I also stressed that, over the longer term, the Sudanese must not engage in any more attacks or facilitate Janjaweed attacks on the citizens of Darfur. Moreover, it is not enough that the large scale attacks stop - the government of Sudan must continue to negotiate with the rebel groups to find a viable political solution to the problem. I made it clear that these negotiations must be serious and on an expedited timetable - we cannot wait decades for this situation to improve and people to return to their homes.

As expected, I got no firm commitments from Ambassador Erwa, but I emphasized to him that Senate terms were six years long and that I would do everything in my power both in the Senate and as a member of the Foreign Relations Committee to keep the spotlight on this issue.

My meeting with Ambassador Wang was important because of China's role in supporting the Sudanese government. China now receives a sizeable portion of all its oil imports from Sudan, has been the primary bankroller of the Sudanese oil industry and is their principle protector on the Security Council. I indicated to Ambassador Wang that as someone who believes that the US and China can work together on a number of issues, I would hope that China would use its influence to press the Sudanese on coming to a political accord and reigning in the Janjaweed militias.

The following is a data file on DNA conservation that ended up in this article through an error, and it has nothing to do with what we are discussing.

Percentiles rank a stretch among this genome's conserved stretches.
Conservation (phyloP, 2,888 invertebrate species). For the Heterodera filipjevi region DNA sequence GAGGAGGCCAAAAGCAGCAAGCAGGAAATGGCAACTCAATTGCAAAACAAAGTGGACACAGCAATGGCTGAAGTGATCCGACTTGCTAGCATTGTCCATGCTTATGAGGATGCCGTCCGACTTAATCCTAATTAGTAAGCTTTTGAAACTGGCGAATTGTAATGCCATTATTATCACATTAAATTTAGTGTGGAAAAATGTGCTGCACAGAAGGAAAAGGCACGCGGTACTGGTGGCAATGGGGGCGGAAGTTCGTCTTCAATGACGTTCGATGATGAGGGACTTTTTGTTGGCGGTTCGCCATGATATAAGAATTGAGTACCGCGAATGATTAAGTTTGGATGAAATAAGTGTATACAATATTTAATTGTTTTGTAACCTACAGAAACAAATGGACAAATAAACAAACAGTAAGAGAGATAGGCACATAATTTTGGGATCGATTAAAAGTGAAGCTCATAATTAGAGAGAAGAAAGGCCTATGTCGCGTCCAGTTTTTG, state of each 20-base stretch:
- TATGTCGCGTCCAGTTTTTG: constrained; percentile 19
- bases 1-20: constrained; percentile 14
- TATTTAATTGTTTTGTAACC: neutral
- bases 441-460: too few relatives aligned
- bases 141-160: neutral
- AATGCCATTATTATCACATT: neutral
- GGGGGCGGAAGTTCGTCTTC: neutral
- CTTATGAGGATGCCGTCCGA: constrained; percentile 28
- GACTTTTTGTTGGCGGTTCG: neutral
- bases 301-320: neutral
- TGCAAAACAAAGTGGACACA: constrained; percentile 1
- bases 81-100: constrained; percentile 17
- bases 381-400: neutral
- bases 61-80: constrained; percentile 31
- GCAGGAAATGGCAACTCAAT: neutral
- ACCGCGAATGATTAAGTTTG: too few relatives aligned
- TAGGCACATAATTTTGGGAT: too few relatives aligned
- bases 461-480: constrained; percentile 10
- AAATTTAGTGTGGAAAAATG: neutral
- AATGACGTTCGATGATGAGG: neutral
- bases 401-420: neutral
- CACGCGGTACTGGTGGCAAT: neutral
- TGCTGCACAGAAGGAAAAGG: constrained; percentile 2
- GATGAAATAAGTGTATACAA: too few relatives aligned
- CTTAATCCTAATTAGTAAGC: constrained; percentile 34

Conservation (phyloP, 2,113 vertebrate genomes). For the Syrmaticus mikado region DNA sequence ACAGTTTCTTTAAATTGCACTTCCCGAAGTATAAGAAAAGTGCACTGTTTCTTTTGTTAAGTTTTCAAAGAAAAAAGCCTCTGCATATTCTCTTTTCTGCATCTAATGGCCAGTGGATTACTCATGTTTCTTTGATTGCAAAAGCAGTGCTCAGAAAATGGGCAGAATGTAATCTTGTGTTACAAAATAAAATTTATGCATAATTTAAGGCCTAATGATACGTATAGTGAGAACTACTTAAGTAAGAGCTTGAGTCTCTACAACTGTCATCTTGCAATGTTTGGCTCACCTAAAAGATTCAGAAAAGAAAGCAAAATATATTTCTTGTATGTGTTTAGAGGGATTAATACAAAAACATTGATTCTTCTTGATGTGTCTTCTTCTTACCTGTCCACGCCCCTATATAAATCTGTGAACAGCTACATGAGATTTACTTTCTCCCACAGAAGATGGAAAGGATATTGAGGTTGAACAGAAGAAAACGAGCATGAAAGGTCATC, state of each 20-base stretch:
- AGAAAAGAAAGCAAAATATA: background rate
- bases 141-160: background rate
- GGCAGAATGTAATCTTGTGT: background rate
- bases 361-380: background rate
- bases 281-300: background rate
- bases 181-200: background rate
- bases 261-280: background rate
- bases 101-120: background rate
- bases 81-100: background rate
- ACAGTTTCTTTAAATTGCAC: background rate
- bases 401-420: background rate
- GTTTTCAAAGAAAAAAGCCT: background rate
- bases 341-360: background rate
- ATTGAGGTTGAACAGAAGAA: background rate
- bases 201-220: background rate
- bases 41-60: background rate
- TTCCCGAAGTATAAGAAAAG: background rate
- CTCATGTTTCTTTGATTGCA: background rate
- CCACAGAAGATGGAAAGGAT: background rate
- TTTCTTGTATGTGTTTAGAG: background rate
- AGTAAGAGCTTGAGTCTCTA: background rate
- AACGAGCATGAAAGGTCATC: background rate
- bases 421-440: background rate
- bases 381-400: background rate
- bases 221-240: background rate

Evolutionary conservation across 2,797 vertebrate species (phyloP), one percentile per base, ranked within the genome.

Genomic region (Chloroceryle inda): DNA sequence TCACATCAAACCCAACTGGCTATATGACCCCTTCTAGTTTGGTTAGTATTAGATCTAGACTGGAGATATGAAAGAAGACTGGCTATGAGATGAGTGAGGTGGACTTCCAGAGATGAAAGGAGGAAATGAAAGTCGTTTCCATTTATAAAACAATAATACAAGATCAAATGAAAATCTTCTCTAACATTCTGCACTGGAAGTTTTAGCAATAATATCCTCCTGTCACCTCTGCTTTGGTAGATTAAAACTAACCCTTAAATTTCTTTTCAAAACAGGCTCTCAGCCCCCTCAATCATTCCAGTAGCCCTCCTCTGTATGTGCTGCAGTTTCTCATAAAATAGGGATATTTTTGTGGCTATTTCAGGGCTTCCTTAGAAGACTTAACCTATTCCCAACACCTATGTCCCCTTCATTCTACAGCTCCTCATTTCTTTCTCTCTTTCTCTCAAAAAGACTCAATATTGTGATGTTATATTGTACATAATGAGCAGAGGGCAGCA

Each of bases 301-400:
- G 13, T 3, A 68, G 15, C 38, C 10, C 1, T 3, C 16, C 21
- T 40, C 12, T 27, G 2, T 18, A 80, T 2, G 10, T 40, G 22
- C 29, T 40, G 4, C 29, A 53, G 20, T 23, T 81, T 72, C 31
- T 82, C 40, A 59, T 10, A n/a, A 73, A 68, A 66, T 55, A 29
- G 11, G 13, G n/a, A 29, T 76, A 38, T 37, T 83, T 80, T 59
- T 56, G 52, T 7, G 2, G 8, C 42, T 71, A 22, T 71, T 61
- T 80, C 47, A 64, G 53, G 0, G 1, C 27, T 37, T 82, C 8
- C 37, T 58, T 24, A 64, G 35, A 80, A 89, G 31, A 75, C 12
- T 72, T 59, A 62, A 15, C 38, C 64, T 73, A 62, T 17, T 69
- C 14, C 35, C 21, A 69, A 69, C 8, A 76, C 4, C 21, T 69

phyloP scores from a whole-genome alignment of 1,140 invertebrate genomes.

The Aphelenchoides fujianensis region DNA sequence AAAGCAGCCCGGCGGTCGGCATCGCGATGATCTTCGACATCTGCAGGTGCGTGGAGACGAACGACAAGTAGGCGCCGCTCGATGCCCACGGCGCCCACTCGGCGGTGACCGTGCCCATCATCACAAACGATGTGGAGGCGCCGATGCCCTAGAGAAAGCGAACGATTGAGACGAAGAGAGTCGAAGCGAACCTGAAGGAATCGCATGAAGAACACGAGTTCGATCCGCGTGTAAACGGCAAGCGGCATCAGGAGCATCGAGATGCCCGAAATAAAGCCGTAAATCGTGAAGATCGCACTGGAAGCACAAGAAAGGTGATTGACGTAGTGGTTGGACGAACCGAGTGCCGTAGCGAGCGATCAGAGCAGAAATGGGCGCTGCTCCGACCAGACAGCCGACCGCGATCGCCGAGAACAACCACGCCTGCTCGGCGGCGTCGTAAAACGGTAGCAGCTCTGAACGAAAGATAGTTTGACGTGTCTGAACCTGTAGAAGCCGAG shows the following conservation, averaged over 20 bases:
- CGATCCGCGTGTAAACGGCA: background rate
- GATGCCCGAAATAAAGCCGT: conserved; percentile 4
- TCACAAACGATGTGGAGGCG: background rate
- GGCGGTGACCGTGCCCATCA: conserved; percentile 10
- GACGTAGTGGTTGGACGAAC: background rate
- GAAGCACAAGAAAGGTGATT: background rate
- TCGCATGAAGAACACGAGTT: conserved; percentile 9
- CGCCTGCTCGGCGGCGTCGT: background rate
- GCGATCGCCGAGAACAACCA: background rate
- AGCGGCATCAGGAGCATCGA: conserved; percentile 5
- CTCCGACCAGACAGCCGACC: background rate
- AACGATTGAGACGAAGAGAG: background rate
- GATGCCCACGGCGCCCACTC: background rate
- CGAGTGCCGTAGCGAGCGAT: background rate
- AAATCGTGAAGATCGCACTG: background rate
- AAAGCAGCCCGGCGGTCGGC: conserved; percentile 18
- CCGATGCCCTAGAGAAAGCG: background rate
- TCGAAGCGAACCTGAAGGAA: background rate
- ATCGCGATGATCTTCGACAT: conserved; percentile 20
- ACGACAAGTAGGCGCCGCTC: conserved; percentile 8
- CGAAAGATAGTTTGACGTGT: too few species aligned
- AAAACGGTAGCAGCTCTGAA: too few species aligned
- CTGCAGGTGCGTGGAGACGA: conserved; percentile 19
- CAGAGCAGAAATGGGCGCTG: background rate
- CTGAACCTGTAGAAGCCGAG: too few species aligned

Following these two meetings, I had lunch with the Under-Secretary for Peacekeeping, Jean-Marie Guéhenno and Under-Secretary for Political Affairs Gambari. Both men were extraordinarily prescient, and it was a reminder that despite some of the ongoing problems of mismanagement and ineffectiveness in the United Nations, there are people at the top of the institution who are extraordinarily qualified and very passionate about the issues at hand.